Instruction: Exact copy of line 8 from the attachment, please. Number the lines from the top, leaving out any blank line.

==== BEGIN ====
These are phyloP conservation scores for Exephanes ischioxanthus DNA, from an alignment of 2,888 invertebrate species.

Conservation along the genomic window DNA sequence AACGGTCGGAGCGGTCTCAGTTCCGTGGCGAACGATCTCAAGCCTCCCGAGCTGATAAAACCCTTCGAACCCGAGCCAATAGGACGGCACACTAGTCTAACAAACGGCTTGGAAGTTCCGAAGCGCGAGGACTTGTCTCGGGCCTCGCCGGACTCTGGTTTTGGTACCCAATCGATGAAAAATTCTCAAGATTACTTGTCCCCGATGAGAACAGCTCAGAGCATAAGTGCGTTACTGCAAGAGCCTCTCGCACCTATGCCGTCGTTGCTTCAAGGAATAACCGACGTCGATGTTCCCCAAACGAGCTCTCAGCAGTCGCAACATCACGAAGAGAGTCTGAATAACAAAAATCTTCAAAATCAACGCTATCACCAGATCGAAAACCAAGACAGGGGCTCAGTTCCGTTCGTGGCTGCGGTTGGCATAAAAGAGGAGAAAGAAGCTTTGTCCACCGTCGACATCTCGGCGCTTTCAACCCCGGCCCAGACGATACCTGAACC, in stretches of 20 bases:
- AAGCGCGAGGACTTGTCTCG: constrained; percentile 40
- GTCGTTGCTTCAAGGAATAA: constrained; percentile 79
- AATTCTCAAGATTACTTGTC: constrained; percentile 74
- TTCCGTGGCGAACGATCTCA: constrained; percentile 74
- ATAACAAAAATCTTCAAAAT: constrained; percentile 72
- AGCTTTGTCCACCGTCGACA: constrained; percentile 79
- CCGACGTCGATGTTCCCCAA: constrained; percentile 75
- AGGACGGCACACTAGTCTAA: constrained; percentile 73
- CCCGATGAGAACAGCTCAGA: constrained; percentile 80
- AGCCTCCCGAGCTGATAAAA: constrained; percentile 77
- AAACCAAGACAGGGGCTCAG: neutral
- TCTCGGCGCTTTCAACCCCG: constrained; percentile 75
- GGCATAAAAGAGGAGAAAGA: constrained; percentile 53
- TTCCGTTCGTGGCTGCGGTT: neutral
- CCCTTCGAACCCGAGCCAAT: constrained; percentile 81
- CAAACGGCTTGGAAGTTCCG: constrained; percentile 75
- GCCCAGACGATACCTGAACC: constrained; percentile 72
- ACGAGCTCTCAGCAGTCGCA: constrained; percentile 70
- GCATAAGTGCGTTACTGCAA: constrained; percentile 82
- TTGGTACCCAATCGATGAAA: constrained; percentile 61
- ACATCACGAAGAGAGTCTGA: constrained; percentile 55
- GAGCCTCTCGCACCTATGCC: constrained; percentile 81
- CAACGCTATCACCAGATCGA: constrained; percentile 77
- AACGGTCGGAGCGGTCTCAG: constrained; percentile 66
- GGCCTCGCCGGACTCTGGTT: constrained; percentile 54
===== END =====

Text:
- AGCTTTGTCCACCGTCGACA: constrained; percentile 79